45 Here fainting Exeter
The Duke of Exeter. Vide Rapin's History.
, by wounds opprest,
46 Mixt with the dead, lay senseless on the plain,
47 Till friendly Night outspread her sable vest,
48 When his slow steps a neighbouring cottage gain.
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49 Nor, though his ensigns
* In this battle the ensigns of the Earl of Oxford were mistaken for those of the enemy by his own party, who charged each other and thus, the day was lost.
lost the doubtful day,
50 Should Oxford
The Earl of Oxford, a chief commander; he led the van also of Richmond's army.
lose the well-earn'd meed of praise;
51 For long he fought, nor left the dire affray
52 Till even fond Hope withdrew its latest rays;
53 Then fled with Somerset to Tewks'bury's plain,
54 To join, unwearied Margaret's hostile bands:
55 But all thy courage, Somerset
The Duke of Somerset, afterwards slain at Tewksbury.
, is vain,
56 Whose life relentless Destiny demands.
57 A doom less rigorous was thine, De Vere
§ The name of the Oxford family.
!
58 For, deeply though you drank the cup of woe,
59 At length you saw, reliev'd from every fear,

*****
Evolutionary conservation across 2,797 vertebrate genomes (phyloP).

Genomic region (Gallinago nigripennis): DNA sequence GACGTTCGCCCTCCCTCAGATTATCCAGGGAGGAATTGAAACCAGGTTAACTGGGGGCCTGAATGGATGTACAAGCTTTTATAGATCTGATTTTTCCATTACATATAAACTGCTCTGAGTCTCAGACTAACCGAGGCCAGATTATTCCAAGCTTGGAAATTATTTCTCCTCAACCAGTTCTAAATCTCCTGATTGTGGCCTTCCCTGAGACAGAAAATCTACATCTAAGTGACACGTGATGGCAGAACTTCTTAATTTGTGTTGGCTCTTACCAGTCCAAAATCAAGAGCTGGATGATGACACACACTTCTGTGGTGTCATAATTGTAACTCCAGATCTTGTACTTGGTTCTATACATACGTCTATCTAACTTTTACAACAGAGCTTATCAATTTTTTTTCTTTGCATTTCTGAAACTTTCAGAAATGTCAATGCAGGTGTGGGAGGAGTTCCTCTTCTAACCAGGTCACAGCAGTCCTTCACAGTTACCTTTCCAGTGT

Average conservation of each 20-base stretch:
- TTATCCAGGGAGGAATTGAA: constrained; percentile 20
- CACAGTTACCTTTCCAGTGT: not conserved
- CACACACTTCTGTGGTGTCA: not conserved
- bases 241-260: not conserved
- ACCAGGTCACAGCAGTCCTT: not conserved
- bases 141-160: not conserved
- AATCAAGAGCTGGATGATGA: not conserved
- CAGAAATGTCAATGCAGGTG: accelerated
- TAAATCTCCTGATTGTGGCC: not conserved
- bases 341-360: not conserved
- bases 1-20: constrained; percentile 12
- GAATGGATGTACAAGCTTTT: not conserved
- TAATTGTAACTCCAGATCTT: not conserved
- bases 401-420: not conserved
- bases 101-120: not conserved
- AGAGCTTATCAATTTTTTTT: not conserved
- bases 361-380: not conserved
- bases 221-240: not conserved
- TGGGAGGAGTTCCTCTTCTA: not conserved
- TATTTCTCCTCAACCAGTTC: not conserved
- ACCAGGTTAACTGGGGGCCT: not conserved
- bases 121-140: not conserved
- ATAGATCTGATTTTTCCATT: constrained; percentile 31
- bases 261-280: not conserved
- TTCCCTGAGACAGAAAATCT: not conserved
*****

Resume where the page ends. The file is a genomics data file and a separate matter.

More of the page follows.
60 The tyrant Richard's blood at Bosworth flow.
61 To march victorious o'er this plain
After the battle of Bosworth.
was thine,
62 Where first severest Fortune you had known,
63 And to behold the great Lancastrian line
64 Once more securely plac'd on Albion's throne.
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65 But in what plaintive accents shall my Muse,
66 Unhappy Henry, weep thy lorn estate!
67 What heart to thee compassion could refuse?
68 For thy meek virtues ill deserv'd thy fate.
69 When the sad tidings reach'd thine anxious ear
70 Of Warwick slain, thy brightest hopes undone,
71 Did not thy mind presage new anguish near,
72 Thy captive princess, and thy murder'd son?
73 Did not prophetic fancy paint the steel
74 By Glo'ster pointed to thy harmless breast,
75 Design'd by heaven thy sharper woes to heal,
76 And grant thee long-lost liberty and rest?
77 Far different hopes deceitful Fortune gave,
78 Whose brightest influence shone upon thy birth,
79 When, form'd each adverse nation to enslave,
80 Thy warlike sire adorn'd the wondering earth;
81 When happy England bless'd his equal sway,
82 And Gallia's sceptre fill'd his conquering hand.
83 How chang'd thy prospect at life's parting ray!